Expect sparks to fly Tuesday as senators get a rare chance to grill the heads of seven major pharmaceutical companies under oath about the budget-busting prices of prescription drugs.
The Senate Finance Committee will host executives from Pfizer, Merck, AbbVie and other drugmakers. Committee Chairman Chuck Grassley, an Iowa Repubilcan, said he hopes the hearing will pull back the curtain on how drugmakers set prices – and how they justify the culture of secrecy surrounding those decisions.
Expect to hear more on the subject from the committee in the coming months, including inquiries to pharmacy benefit managers, as lawmakers seek legislation to ease health care costs. But first, here’s what you should know before the hearing.
1. Most lawmakers have taken money from drugmakers – including the senators on this committee.
Skeptics are quick to note that the pharmaceutical industry is among Congress’ most generous benefactors. In 2017 and 2018, members of the Senate Finance Committee received more than $2 million from political action committees associated with pharmaceutical companies, including the companies they will hear from Tuesday, according to a Kaiser Health News analysis.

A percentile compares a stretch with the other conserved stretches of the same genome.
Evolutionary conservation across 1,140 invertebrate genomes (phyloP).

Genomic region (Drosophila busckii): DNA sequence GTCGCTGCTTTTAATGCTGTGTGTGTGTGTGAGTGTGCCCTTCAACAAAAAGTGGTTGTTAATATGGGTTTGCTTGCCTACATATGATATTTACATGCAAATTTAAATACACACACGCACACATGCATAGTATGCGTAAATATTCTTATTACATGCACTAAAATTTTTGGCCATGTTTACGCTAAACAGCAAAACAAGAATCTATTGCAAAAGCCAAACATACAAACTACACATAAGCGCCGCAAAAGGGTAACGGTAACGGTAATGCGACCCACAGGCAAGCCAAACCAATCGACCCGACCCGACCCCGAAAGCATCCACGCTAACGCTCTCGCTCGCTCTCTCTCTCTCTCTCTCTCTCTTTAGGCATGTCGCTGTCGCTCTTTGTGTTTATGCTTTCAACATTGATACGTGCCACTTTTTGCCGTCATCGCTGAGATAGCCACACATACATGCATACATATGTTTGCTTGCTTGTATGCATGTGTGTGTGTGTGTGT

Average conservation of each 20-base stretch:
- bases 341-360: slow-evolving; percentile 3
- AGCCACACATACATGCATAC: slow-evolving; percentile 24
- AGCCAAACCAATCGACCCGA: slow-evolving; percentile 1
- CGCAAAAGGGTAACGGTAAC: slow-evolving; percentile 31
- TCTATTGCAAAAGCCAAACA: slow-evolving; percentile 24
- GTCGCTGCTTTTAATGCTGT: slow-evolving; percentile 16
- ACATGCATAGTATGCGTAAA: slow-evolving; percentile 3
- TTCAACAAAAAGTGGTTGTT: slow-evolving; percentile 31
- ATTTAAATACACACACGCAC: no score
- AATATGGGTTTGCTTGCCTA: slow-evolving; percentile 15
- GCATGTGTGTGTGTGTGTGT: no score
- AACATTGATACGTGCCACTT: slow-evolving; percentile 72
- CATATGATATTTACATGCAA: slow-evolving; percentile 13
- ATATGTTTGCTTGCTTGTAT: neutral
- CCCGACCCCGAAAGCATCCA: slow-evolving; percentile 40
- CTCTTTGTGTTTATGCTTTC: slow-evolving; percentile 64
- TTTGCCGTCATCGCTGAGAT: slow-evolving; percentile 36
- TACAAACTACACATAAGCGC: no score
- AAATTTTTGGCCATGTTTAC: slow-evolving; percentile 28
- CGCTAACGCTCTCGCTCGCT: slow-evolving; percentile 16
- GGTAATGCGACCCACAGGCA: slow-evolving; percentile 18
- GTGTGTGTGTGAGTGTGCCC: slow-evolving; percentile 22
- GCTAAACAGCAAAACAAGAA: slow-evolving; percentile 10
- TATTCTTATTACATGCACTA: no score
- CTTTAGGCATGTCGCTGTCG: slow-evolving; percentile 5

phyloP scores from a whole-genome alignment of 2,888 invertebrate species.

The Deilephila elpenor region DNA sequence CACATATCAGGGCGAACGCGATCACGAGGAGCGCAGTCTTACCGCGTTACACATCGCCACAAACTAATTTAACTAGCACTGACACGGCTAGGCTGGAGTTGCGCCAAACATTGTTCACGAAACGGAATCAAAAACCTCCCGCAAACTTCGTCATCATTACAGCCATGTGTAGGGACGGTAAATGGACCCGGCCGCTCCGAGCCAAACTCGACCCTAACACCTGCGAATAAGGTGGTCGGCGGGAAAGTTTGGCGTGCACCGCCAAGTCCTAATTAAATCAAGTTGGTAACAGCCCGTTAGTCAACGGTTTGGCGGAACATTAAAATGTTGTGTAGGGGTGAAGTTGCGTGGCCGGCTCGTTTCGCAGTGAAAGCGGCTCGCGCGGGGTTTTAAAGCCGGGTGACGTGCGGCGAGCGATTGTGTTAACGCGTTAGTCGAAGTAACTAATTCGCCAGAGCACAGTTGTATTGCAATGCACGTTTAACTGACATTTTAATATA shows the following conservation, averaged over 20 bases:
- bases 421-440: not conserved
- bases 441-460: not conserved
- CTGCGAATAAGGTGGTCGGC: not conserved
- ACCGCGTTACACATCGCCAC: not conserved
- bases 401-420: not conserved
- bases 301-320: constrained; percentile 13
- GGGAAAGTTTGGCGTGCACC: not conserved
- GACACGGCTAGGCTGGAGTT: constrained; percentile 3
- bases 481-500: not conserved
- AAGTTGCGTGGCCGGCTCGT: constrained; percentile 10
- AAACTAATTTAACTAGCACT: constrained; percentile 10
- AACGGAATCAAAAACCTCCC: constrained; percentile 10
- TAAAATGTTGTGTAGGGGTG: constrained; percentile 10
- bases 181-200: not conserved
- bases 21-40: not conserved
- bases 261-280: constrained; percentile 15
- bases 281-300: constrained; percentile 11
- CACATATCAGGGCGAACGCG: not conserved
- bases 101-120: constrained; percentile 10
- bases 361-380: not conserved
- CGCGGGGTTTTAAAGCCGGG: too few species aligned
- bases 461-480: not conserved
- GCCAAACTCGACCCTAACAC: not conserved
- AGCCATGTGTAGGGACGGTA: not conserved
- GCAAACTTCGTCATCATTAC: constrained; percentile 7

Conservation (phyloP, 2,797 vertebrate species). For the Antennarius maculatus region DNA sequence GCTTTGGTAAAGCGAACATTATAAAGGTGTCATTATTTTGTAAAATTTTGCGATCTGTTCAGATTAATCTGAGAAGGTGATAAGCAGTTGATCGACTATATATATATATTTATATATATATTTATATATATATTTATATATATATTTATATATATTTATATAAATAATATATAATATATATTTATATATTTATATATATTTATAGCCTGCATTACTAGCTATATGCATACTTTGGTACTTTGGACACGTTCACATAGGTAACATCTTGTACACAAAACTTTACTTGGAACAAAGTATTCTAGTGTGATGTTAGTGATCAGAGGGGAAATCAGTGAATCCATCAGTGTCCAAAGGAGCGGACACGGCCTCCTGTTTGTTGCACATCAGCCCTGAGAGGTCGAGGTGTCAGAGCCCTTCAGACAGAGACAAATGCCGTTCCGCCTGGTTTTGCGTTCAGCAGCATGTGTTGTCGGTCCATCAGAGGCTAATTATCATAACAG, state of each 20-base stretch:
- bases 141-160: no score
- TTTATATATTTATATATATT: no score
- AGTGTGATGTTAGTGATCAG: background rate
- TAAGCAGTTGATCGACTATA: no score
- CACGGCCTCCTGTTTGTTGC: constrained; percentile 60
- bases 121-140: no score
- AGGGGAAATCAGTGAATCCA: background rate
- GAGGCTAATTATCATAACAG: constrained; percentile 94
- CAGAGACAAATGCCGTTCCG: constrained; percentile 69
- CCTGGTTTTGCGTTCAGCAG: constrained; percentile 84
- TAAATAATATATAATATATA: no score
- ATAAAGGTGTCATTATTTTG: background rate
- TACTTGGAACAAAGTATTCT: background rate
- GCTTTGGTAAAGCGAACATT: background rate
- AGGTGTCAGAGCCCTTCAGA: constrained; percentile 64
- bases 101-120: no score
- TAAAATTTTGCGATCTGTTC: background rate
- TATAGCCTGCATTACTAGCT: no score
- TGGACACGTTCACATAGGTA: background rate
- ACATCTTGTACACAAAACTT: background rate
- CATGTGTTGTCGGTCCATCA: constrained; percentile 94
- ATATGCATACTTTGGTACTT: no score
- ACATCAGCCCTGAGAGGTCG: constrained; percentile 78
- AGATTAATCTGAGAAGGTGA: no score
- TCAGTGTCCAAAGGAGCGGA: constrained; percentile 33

Sen. Ron Wyden of Oregon, who has served as the committee’s most senior Democrat since 2014, including a stint as chairman, has received about $163,000 since 2007 from the drugmakers whose executives he will question, according to the KHN analysis.
Grassley, who regained the chairmanship in January after also serving in the post in the early 2000s, has received about $97,000 from those drugmakers since 2007.
Those numbers are relatively little by comparison with colleagues. In the last election alone, Democratic Sen. Robert Menendez of New Jersey – home to the headquarters of Johnson & Johnson and Merck, as well as Sanofi’s U.S. headquarters – received more than $154,000 from drugmakers’ political action committees.
Campaign finance analysts caution against equating money given with votes bought. But large contributions can draw a politician’s attention and open doors when a company’s lobbyists come calling.
More: Democrats examine drug prices, a first step in Congress’ path to cut prescription costs